I guess we can add muriatic acid to the list of pool products that are becoming impossible to find this year. The truth is it’s been kind of scarce for the past month, but like everything we can’t find this season, the out of stocks seem to be spotty across the nation. This has left a few wondering if talk of the shortages is straight talk at all. Muriatic acid alternatives.
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Sadly, it looks as though things are going to get worse before they get better. In the middle of last week, another chemical manufacturer closed the doors at one of its factories. Olin Corporation has declared a force majeure for the supply of products produced at their McIntosh, Alabama facility due to an unplanned equipment failure. This affects all products produced at this facility to include chlorine, caustic soda, sodium hypochlorite, and muriatic acid, to name a few.
Sulfuric Acid (H₂SO₄)
You do have other options if you cannot locate any muriatic acid (HCl) to use for pH control in your pools. Sulfuric acid is an option available but may have hiccups in supply due to the increase in demand caused by the shortage of HCl. The product may come at a slightly higher price point than the normal cost of muriatic acid, but the dose will be similar. 25.5 fluid ounces of muriatic acid (31.45% hydrochloric acid) or 26 fluid ounces of 38.5% sulfuric acid in 10,000 gallons will lower the Total Alkalinity (TA) by 10 ppm and the pH by an equal amount (the actual drop in pH is dependent upon both the starting TA and pH).
Sodium Bisulfate (NaHSO₄)
Dry acid (sodium bisulfate) is another option you may find available This product is even more costly to purchase than sulfuric acid and requires a much heftier dose. It will take 34.4 ounces by weight of dry acid (93.2% Sodium Bisulfate) in 10,000 gallons to lower the Total Alkalinity (TA) by 10 ppm and the pH by an equal amount as the 25.5 fluid ounces of muriatic acid or 26 fluid ounces of sulfuric acid (again, the actual drop in pH is dependent upon both the starting TA and pH).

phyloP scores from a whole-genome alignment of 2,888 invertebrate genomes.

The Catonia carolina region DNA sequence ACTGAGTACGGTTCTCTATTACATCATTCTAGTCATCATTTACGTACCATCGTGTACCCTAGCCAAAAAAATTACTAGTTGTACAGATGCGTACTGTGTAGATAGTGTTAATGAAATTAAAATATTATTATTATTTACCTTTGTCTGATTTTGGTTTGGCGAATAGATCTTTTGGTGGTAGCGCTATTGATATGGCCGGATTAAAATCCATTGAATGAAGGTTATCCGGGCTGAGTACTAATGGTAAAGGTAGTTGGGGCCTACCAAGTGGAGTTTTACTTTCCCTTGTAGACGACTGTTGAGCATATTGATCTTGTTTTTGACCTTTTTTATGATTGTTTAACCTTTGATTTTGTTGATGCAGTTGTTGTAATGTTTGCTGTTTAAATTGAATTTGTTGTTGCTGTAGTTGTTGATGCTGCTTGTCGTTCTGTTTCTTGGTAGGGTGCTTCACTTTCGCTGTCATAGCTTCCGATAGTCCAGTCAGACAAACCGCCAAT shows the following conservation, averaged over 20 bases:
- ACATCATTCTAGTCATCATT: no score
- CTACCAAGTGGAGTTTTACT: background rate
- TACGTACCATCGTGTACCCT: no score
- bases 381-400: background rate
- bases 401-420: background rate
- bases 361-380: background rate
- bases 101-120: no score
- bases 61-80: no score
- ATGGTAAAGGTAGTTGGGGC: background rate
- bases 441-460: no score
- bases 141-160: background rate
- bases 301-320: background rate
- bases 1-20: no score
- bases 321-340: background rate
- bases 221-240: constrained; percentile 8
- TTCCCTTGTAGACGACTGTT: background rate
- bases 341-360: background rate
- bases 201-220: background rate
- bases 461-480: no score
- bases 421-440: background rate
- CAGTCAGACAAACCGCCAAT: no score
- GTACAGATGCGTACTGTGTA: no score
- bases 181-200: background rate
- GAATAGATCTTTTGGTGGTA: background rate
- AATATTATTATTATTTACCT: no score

The downfall to using sulfuric acid or sodium bisulfate (dry acid) is in adding sulfates to the pool water. There are two problems with this. The first is that the presence of such will shorten the life of a salt cell in a saltwater pool.
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We do have the ability to test for sulfates in water. Unfortunately, we do not know what level of sulfates is actually problematic. We do know that all saltwater system manufacturers advise against the use of sulfide-containing chemicals. None have given a maximum ppm that would be considered safe. So, it is recommended that with a saltwater pool, we stay away from these products altogether.
CO2 Injection is another option. It is not often used in a residential application or even with average size commercial swimming pools. But, for large aquatic centers, it is often the go-to method of pH control.
When carbon dioxide is added to water it forms carbonic acid (H2CO3) which dissociates to form bicarbonate (HCO3–) and hydrogen ions (H+). As pH is the measure of hydrogen ion activity in the water measured in the converse (The greater the H+ activity, the lower the pH), the hydrogen from the carbonic acid lowers the pH. However, as we also got bicarbonate (HCO3–) from this uncoupling, the injection of CO2 ultimately increases the Total Alkalinity (The measure of carbonates, bicarbonates, hydroxides, and cyanurates) as well. In fact, carbon dioxide injection is the only means of lowering the pH that will result in the increase of Total Alkalinity.
In using this method you will reach a point where adding an acid is required. Not for pH – we have that taken care of with the CO2 alone. The acid will be needed to adjust the climbing Total Alkalinity, but the dose will not be near as often or in as large a quantity.
Muriatic Acid Alternatives
The second issue is in the potential for damage to stonework. However, the level of concern here has been thoroughly researched. Sulfate levels of 300 ppm or more are problematic. At least this gives us something measurable.
The way this season has been going, it is highly possible that you may find your distributor or pool store completely out of any acid. Vinegar is just one example of an alternative that will get the job done in a pinch. Not the 5% table vinegar, I mean you could, but it would take ten times as much. At $5.79 per gallon, that would be a little over eleven bucks to drop the TA by 10 ppm in 10K gallons of water.
Acetic Acid (C₂H₄O₂)
A 45% acetic acid could be a suitable addition to the list of muriatic acid alternatives. It would take 32.385 fluid ounces of this concentrated vinegar to equal our 25.5 fluid ounces of muriatic acid or 26 fluid ounces of sulfuric acid, lowering the Total Alkalinity of 10K gallons by 10 ppm and the pH by an equal amount. At $19.99 per gallon, $5.06 would be the cost of this dose. Still, extra precautions would need to be taken. Significant fuming and more severe skin burning than muriatic acid is a concern. Nitrile gloves would be required since a 25%, or higher acetic acid will penetrate ordinary latex.